Warnbro resident claims buried beach fence a waste of money

Neil Mulligan at the fence in May after it was damaged during storms.
Neil Mulligan at the fence in May after it was damaged during storms.

A RESIDENT’S prediction that a fence erected at a Warnbro beach would be buried in sand was accurate.

The fence at the Warnbro beach has been buried by sand.

A year ago, Neil Mulligan complained when the City of Rockingham paid $12,300 for a 500m fence along the beach near Capella Pass carpark and Fendam Street. The $12,300 also included the removal of old fencing.

Mr Mulligan said the previous fence was buried by sand.

“I would have thought this new fence will suffer the same fate. Why put it there?” Mr Mulligan told the Courier in May last year.

“It will not stop people from going into the sand hills. It’s folly to build it in the first place.”

Mr Mulligan contacted the Courier last year when the new fence was torn down during storms.

Mr Mulligan said ratepayers had to put up with Council’s wasting of money far too often.

“No wonder people are disillusioned with any form of government be it local, state and federal,” he said.

“No one seems to know how to handle the public purse responsibly.”

City of Rockingham Mayor Barry Sammels said coastal areas are subject to natural sand movement which cycles from accumulation in the summer months to erosion in winter.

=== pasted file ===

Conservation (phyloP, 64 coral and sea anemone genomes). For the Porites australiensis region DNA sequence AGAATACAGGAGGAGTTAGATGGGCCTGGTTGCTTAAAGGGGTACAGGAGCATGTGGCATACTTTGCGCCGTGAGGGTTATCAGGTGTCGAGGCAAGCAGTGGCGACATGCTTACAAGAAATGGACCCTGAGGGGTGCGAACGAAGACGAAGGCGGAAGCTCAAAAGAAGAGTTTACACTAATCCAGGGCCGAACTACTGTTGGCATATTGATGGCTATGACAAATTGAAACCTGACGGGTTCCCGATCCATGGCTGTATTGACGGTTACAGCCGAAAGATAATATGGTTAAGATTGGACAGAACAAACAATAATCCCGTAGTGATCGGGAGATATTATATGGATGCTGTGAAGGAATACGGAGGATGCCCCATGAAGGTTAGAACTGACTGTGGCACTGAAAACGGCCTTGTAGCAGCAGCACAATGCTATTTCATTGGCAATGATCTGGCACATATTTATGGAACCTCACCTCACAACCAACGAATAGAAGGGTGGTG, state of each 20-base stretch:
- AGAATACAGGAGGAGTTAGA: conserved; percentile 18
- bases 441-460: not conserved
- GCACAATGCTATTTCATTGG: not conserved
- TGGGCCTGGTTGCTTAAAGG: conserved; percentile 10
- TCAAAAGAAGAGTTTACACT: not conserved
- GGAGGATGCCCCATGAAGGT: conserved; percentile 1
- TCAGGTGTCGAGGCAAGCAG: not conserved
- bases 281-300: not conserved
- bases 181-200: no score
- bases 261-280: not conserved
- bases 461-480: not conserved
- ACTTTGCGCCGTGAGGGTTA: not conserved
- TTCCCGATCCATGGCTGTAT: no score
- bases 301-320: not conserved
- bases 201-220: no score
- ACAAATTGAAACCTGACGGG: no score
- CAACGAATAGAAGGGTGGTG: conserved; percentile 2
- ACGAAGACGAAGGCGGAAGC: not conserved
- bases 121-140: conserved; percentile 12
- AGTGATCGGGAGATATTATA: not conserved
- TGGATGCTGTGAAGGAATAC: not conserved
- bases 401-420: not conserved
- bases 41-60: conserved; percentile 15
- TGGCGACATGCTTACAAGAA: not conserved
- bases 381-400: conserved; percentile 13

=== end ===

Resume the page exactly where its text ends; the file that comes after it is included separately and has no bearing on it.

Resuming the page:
“The fences referred to are provided to demarcate and protect sensitive environmental areas,” he said.

“Unfenced foreshore reserves in populated areas are highly susceptible to erosion through human activity.

“Providing fences to guide people through these areas helps prevent that human-based erosion from occurring.”

Cr Sammels said partial burial of fences in summer was not unusual.

“Nor is it a critical concern except where environmental damage is likely,” he said.

“In this instance, it is not a concern.

“It is not possible to install dune fences that are not impacted by sand movement.

“If the establishment of a new dune system permanently buries one of these fences, that fence will be relocated.

“The City expects that the sand at this location will erode during winter storms and expose much of the height of the fence again.”

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